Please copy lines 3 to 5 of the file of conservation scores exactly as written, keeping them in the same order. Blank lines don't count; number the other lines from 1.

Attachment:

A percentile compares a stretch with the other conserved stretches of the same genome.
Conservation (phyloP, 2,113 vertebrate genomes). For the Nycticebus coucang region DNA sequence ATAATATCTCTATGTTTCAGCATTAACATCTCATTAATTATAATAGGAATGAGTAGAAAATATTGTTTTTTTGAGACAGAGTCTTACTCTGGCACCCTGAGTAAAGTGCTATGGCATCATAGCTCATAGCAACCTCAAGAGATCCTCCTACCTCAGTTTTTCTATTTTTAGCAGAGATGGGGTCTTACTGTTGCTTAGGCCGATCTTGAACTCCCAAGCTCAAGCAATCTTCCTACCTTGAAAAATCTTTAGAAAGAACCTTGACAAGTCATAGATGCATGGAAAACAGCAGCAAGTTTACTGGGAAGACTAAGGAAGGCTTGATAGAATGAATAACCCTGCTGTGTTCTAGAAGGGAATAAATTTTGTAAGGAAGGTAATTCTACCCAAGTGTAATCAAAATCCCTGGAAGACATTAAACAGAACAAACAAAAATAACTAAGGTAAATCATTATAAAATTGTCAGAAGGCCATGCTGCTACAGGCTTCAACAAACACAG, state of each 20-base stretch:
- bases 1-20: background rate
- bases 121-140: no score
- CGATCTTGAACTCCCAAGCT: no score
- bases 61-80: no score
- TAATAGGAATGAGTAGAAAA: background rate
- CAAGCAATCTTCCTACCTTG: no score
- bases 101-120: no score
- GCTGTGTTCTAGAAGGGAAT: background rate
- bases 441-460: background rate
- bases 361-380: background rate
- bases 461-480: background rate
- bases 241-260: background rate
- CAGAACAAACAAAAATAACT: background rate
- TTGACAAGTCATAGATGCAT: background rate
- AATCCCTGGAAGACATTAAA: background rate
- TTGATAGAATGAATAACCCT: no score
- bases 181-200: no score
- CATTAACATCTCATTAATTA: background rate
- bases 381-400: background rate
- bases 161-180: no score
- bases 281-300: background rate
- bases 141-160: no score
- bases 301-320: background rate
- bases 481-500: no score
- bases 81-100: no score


- bases 1-20: background rate
- bases 121-140: no score
- CGATCTTGAACTCCCAAGCT: no score